Tobacco Smoking and Risk for Pulmonary Fibrosis: A Prospective Cohort Study From the UK Biobank

Chest. 2021 Sep;160(3):983-993. doi: 10.1016/j.chest.2021.04.035. Epub 2021 Apr 24.


Background: Idiopathic pulmonary fibrosis (IPF) is an interstitial lung disease of unknown origin. A limited number of small studies show an effect of tobacco smoking on risk of IPF, but second-hand smoking has not been examined.

Research question: Are smoking-related exposures associated with risk of IPF and does interaction between them exist?

Study design and methods: We designed a prospective cohort study using UK Biobank data, including 437,453 nonrelated men and women of White ethnic background (40-69 years of age at baseline). We assessed the effect of tobacco smoking-related exposures on risk for IPF using Cox regression adjusted for age, sex, Townsend deprivation index, and home area population density. We also examined potential additive and multiplicative interaction between these exposures. Multiple imputation with chained equations was used to address missing data.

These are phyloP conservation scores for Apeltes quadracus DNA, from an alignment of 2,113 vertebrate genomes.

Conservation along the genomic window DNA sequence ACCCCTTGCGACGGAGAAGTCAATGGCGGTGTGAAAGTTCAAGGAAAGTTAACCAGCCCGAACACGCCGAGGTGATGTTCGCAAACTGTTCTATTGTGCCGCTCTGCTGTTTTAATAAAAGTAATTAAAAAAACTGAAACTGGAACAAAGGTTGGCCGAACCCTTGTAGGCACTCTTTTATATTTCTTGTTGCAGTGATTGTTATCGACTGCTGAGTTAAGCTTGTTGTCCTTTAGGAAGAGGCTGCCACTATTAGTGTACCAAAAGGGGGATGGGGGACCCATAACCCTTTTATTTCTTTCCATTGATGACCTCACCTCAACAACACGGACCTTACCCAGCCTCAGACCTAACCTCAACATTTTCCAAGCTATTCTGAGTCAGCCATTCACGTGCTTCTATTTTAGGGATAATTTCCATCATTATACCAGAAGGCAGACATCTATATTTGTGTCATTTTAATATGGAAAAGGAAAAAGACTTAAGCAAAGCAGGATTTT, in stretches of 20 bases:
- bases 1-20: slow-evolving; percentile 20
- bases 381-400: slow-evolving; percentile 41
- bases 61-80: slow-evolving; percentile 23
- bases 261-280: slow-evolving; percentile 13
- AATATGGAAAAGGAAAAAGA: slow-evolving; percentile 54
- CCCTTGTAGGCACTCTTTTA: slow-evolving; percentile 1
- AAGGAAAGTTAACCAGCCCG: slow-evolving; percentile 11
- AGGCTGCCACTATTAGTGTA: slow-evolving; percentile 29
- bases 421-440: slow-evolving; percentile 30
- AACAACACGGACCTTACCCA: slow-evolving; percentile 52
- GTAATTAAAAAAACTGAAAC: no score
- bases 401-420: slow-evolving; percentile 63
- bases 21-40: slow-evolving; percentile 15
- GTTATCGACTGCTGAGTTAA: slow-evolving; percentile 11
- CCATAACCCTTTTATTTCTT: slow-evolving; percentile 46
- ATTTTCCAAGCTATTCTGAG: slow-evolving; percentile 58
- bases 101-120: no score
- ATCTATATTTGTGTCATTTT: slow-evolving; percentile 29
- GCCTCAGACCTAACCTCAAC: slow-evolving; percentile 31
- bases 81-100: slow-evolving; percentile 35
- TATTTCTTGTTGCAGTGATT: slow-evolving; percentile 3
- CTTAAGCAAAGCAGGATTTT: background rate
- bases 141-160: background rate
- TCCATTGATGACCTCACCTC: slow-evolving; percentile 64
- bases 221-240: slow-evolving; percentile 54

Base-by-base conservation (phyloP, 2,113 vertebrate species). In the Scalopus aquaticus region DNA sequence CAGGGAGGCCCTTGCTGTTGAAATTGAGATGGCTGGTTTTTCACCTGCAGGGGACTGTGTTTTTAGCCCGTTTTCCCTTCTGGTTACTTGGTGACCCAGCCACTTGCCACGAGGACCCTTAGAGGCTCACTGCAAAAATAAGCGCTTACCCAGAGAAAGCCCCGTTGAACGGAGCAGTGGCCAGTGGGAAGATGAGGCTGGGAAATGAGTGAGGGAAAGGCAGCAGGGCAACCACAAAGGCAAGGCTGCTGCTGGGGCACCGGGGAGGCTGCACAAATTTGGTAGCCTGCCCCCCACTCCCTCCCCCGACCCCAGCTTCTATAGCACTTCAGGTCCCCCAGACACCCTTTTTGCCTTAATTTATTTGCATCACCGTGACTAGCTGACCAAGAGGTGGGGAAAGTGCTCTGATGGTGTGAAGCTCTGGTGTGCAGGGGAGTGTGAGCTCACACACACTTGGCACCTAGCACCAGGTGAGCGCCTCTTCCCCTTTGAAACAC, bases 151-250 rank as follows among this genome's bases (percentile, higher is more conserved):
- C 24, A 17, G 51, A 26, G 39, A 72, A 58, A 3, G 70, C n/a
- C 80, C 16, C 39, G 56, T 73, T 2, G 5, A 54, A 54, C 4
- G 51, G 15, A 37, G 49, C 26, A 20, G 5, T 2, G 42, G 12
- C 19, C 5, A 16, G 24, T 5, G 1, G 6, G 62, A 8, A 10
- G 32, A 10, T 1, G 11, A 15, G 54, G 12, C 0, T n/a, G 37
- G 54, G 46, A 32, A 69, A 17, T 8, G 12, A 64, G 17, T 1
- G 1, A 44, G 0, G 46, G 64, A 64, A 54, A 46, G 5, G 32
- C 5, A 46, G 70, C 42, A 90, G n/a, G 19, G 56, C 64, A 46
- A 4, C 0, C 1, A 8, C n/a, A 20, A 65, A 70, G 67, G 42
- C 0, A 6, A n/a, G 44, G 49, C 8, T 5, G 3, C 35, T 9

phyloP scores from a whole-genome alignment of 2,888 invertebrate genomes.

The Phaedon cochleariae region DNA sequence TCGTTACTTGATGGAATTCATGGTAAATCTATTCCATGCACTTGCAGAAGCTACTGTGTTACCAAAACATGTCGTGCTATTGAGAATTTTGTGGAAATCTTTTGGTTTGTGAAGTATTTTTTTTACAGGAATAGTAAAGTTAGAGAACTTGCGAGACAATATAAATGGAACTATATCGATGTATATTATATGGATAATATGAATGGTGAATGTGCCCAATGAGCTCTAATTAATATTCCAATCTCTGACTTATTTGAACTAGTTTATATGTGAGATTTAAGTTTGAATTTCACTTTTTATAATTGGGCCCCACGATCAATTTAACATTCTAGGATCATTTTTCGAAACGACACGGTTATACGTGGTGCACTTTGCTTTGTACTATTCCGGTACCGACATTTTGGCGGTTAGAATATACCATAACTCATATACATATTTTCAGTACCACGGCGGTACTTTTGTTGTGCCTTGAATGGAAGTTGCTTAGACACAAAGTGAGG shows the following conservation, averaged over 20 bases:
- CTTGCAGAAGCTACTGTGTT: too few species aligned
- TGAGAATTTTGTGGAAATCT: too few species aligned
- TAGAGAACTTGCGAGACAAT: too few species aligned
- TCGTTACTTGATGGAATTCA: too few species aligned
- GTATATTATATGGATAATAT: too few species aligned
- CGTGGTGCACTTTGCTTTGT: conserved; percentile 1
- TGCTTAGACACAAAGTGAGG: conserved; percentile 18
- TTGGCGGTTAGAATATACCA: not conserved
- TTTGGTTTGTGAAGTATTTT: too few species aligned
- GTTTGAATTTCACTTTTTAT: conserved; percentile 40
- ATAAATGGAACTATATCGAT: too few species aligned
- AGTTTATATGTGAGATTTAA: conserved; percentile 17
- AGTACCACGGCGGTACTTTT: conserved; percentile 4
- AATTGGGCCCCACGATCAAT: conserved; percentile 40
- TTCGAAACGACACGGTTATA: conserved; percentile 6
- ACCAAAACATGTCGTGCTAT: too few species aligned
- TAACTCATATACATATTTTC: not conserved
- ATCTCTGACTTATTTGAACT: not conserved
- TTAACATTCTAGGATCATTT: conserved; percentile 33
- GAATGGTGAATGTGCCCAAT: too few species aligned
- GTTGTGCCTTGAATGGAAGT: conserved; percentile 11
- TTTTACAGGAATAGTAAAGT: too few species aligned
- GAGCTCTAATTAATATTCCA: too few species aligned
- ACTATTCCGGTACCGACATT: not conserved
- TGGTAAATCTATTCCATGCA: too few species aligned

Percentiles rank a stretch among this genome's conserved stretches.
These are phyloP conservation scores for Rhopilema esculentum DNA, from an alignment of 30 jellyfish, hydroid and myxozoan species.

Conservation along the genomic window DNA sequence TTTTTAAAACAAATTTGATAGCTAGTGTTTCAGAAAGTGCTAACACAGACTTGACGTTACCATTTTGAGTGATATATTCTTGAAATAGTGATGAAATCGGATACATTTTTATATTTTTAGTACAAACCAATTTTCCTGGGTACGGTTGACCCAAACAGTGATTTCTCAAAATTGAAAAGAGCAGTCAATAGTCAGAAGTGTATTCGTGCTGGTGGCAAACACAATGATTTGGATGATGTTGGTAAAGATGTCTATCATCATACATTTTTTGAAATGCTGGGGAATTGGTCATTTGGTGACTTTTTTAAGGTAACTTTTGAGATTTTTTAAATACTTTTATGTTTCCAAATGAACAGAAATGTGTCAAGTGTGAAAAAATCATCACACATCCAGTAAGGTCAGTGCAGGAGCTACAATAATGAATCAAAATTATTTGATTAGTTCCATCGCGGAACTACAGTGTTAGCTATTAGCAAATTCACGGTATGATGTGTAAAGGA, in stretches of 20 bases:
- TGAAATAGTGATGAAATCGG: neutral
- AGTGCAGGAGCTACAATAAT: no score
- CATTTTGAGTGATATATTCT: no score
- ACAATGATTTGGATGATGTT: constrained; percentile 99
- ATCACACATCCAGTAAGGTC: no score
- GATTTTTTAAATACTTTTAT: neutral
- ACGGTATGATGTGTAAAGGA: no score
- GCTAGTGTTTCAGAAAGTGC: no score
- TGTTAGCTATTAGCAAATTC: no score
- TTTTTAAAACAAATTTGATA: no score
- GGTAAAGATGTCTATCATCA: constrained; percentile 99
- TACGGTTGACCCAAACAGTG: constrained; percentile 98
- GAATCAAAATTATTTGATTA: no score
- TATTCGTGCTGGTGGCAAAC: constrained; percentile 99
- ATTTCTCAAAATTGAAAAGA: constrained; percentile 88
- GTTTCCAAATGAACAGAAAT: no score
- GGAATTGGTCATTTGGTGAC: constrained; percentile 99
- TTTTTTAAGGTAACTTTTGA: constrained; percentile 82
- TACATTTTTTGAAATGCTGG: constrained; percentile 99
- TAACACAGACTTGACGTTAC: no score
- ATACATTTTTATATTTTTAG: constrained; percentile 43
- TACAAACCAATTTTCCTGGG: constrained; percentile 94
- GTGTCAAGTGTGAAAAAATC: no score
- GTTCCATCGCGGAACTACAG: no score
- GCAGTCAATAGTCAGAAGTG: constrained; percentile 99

Results: We identified 802 incident IPF cases. We showed an association between smoking status (hazard ratio [HR], 2.12; 95% CI, 1.81-2.47), and maternal smoking (HR, 1.38; 95% CI, 1.18-1.62) with risk of IPF. In ever smokers, a dose-response relationship was observed between pack-years of smoking and risk of IPF (HR per 1-pack-year increase, 1.013; 95% CI, 1.009-1.016). Furthermore, an additive and multiplicative interaction was observed between maternal smoking and smoking status, with a relative excess risk due to interaction of 1.00 (95% CI, 0.45-1.54) and a ratio of HRs of 1.50 (95% CI, 1.05-2.14).

Interpretation: Active and maternal tobacco smoking have an independent detrimental effect on risk of IPF and work synergistically. Also, intensity of smoking presents a dose-response association with IPF, strengthening the hypothesis for a potentially causal association.

Keywords: UK Biobank; cohort study; idiopathic pulmonary fibrosis; interaction; smoking.